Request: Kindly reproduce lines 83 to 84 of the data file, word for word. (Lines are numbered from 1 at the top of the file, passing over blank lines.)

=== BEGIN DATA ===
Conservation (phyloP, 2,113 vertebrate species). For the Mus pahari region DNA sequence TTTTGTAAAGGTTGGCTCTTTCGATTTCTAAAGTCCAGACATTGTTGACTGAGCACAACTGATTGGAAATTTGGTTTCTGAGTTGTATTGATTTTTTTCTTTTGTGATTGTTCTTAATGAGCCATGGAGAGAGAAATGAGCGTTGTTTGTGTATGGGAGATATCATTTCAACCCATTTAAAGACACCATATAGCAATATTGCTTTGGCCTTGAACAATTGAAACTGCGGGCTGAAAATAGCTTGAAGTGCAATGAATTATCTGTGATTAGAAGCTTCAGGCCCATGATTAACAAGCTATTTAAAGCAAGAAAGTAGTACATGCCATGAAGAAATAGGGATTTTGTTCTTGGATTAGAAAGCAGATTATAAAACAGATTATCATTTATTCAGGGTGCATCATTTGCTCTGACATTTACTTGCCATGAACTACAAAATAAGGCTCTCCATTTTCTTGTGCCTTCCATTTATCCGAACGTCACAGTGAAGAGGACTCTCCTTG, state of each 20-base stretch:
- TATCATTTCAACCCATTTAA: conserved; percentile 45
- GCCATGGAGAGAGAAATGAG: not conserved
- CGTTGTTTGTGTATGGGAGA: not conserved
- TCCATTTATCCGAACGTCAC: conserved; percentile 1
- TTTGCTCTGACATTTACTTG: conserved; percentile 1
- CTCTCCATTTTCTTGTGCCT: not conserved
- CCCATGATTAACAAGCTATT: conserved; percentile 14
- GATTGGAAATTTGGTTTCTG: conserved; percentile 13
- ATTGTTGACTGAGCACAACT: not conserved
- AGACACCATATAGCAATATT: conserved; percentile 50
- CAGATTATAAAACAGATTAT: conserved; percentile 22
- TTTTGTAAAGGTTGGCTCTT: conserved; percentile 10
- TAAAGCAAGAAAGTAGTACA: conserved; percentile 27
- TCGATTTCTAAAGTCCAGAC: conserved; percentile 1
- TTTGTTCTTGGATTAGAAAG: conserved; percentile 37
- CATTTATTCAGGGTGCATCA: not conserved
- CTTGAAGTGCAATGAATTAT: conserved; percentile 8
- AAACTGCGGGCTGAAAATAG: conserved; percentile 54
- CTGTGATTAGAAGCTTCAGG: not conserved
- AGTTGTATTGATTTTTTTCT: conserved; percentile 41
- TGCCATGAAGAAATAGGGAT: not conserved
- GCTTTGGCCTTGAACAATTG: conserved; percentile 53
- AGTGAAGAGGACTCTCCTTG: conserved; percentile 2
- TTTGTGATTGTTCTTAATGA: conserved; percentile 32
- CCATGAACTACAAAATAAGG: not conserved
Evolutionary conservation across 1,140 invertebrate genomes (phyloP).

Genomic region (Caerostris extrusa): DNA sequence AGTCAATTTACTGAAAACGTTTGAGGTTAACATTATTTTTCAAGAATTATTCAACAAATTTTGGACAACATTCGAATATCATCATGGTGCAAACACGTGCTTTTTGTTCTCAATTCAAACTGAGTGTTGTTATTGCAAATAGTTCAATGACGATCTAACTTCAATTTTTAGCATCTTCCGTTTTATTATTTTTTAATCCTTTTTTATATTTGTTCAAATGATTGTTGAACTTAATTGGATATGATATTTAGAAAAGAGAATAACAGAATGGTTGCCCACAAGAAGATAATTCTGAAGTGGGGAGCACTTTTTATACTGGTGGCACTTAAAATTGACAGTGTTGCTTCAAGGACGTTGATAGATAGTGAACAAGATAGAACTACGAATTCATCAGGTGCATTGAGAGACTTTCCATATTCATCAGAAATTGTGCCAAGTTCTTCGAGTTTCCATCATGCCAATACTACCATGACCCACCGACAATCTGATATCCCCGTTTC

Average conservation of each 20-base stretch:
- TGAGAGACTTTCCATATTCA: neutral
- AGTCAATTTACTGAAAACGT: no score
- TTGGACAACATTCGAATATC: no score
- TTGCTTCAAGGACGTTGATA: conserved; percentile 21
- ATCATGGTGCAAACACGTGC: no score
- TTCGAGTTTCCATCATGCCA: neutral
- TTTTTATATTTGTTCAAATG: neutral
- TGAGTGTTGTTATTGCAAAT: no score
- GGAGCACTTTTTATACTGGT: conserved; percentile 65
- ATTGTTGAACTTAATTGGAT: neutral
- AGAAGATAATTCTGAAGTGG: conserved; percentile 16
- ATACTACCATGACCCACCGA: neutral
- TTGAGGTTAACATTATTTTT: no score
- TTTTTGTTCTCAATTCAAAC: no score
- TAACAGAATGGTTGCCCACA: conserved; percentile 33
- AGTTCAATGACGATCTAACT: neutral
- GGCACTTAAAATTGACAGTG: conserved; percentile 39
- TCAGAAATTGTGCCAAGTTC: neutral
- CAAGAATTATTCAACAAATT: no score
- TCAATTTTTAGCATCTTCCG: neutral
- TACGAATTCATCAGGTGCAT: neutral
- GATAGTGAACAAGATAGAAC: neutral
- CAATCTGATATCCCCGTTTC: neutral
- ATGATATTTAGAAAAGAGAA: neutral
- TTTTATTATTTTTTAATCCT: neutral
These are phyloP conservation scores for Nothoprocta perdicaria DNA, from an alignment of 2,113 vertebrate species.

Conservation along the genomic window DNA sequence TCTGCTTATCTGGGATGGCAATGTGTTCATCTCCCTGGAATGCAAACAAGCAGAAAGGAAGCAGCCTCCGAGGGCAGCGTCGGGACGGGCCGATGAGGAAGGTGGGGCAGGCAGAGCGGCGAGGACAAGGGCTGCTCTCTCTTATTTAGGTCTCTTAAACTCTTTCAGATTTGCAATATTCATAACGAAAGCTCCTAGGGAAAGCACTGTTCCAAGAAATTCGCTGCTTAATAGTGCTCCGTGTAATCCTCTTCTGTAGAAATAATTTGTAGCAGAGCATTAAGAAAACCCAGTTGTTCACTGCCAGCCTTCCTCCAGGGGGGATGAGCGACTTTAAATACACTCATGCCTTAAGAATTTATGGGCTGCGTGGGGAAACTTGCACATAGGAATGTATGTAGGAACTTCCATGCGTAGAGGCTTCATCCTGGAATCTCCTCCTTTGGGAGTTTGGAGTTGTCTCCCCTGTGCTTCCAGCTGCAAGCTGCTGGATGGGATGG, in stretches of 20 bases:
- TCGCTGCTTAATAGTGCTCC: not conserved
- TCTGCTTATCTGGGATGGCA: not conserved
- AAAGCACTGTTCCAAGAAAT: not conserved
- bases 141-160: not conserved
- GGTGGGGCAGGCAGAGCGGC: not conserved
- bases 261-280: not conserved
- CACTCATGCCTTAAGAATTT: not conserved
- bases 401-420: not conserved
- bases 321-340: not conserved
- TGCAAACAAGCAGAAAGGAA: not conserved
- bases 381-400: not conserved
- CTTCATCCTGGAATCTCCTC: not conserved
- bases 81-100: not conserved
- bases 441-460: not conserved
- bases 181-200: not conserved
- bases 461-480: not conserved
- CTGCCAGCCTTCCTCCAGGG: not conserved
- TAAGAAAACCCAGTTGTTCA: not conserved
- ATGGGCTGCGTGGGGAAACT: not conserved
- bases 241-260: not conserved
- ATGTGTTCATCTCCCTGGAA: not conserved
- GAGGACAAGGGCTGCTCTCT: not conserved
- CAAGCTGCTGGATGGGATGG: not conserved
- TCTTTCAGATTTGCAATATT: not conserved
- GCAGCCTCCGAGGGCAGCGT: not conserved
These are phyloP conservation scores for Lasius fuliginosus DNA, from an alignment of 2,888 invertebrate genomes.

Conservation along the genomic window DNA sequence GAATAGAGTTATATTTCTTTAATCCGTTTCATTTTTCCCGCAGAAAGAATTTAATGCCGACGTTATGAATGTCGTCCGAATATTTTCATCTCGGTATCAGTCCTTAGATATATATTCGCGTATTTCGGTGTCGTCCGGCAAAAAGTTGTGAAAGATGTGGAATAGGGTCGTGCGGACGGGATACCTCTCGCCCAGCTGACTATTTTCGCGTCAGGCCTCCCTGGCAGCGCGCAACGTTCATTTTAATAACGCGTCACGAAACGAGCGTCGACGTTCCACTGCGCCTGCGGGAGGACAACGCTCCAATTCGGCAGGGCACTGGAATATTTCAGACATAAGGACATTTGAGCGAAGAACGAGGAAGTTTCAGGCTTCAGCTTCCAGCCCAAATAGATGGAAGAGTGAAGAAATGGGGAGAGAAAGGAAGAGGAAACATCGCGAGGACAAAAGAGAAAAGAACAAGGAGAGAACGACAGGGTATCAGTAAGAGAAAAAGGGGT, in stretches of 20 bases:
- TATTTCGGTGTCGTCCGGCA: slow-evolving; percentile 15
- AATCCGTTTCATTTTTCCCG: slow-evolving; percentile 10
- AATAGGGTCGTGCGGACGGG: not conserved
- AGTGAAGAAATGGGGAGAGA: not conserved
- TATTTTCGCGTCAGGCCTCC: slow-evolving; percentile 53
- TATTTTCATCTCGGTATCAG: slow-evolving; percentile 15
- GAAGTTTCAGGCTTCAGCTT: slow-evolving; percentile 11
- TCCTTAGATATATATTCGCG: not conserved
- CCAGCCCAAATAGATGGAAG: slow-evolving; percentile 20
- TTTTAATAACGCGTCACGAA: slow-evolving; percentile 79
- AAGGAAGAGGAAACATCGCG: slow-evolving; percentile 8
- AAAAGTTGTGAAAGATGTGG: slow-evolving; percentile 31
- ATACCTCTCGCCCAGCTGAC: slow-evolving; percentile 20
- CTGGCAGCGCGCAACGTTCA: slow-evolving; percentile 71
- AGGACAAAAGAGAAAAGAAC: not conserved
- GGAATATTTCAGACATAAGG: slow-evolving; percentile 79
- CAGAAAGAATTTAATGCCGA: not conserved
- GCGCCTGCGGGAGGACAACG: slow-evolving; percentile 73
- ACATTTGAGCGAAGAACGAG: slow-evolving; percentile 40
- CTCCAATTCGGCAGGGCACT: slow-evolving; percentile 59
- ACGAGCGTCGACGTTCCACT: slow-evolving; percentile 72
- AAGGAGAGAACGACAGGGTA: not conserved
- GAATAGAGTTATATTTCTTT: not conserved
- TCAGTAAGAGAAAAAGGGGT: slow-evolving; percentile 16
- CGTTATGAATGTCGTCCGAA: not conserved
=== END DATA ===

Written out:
Conservation along the genomic window DNA sequence GAATAGAGTTATATTTCTTTAATCCGTTTCATTTTTCCCGCAGAAAGAATTTAATGCCGACGTTATGAATGTCGTCCGAATATTTTCATCTCGGTATCAGTCCTTAGATATATATTCGCGTATTTCGGTGTCGTCCGGCAAAAAGTTGTGAAAGATGTGGAATAGGGTCGTGCGGACGGGATACCTCTCGCCCAGCTGACTATTTTCGCGTCAGGCCTCCCTGGCAGCGCGCAACGTTCATTTTAATAACGCGTCACGAAACGAGCGTCGACGTTCCACTGCGCCTGCGGGAGGACAACGCTCCAATTCGGCAGGGCACTGGAATATTTCAGACATAAGGACATTTGAGCGAAGAACGAGGAAGTTTCAGGCTTCAGCTTCCAGCCCAAATAGATGGAAGAGTGAAGAAATGGGGAGAGAAAGGAAGAGGAAACATCGCGAGGACAAAAGAGAAAAGAACAAGGAGAGAACGACAGGGTATCAGTAAGAGAAAAAGGGGT, in stretches of 20 bases:
- TATTTCGGTGTCGTCCGGCA: slow-evolving; percentile 15